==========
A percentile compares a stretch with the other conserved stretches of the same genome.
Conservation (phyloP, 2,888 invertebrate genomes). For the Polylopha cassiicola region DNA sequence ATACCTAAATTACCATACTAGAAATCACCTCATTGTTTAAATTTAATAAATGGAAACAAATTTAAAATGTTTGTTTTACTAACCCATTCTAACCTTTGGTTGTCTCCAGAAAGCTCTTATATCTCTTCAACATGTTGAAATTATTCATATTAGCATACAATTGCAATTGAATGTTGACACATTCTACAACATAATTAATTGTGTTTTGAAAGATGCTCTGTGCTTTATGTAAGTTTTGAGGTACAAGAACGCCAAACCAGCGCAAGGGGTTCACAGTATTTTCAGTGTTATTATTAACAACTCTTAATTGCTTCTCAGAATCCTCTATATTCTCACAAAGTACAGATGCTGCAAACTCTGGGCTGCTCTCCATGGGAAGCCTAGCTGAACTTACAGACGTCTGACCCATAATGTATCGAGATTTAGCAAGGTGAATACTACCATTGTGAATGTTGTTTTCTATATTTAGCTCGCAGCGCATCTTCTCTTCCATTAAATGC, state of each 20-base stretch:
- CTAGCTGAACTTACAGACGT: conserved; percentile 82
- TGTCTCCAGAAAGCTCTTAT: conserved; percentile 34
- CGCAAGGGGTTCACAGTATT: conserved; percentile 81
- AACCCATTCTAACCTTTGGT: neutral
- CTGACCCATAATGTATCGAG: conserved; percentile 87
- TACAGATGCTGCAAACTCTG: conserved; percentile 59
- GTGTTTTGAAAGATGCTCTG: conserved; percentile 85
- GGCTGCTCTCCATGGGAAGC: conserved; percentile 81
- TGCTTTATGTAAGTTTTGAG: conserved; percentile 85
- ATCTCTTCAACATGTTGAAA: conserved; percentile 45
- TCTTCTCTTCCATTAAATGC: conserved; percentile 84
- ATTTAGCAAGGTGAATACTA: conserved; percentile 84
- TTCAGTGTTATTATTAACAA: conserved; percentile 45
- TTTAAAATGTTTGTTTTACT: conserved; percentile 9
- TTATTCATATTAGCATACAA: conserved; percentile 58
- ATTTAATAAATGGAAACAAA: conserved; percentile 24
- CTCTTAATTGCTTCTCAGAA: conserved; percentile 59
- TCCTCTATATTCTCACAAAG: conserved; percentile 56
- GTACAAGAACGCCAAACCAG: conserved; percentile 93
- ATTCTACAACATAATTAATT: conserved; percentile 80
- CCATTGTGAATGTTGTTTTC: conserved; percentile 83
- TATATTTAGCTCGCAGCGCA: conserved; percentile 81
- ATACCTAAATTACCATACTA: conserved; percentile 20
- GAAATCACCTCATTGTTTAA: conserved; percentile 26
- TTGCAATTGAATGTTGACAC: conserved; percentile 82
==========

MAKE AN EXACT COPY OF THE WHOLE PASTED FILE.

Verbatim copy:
A percentile compares a stretch with the other conserved stretches of the same genome.
Conservation (phyloP, 2,888 invertebrate genomes). For the Polylopha cassiicola region DNA sequence ATACCTAAATTACCATACTAGAAATCACCTCATTGTTTAAATTTAATAAATGGAAACAAATTTAAAATGTTTGTTTTACTAACCCATTCTAACCTTTGGTTGTCTCCAGAAAGCTCTTATATCTCTTCAACATGTTGAAATTATTCATATTAGCATACAATTGCAATTGAATGTTGACACATTCTACAACATAATTAATTGTGTTTTGAAAGATGCTCTGTGCTTTATGTAAGTTTTGAGGTACAAGAACGCCAAACCAGCGCAAGGGGTTCACAGTATTTTCAGTGTTATTATTAACAACTCTTAATTGCTTCTCAGAATCCTCTATATTCTCACAAAGTACAGATGCTGCAAACTCTGGGCTGCTCTCCATGGGAAGCCTAGCTGAACTTACAGACGTCTGACCCATAATGTATCGAGATTTAGCAAGGTGAATACTACCATTGTGAATGTTGTTTTCTATATTTAGCTCGCAGCGCATCTTCTCTTCCATTAAATGC, state of each 20-base stretch:
- CTAGCTGAACTTACAGACGT: conserved; percentile 82
- TGTCTCCAGAAAGCTCTTAT: conserved; percentile 34
- CGCAAGGGGTTCACAGTATT: conserved; percentile 81
- AACCCATTCTAACCTTTGGT: neutral
- CTGACCCATAATGTATCGAG: conserved; percentile 87
- TACAGATGCTGCAAACTCTG: conserved; percentile 59
- GTGTTTTGAAAGATGCTCTG: conserved; percentile 85
- GGCTGCTCTCCATGGGAAGC: conserved; percentile 81
- TGCTTTATGTAAGTTTTGAG: conserved; percentile 85
- ATCTCTTCAACATGTTGAAA: conserved; percentile 45
- TCTTCTCTTCCATTAAATGC: conserved; percentile 84
- ATTTAGCAAGGTGAATACTA: conserved; percentile 84
- TTCAGTGTTATTATTAACAA: conserved; percentile 45
- TTTAAAATGTTTGTTTTACT: conserved; percentile 9
- TTATTCATATTAGCATACAA: conserved; percentile 58
- ATTTAATAAATGGAAACAAA: conserved; percentile 24
- CTCTTAATTGCTTCTCAGAA: conserved; percentile 59
- TCCTCTATATTCTCACAAAG: conserved; percentile 56
- GTACAAGAACGCCAAACCAG: conserved; percentile 93
- ATTCTACAACATAATTAATT: conserved; percentile 80
- CCATTGTGAATGTTGTTTTC: conserved; percentile 83
- TATATTTAGCTCGCAGCGCA: conserved; percentile 81
- ATACCTAAATTACCATACTA: conserved; percentile 20
- GAAATCACCTCATTGTTTAA: conserved; percentile 26
- TTGCAATTGAATGTTGACAC: conserved; percentile 82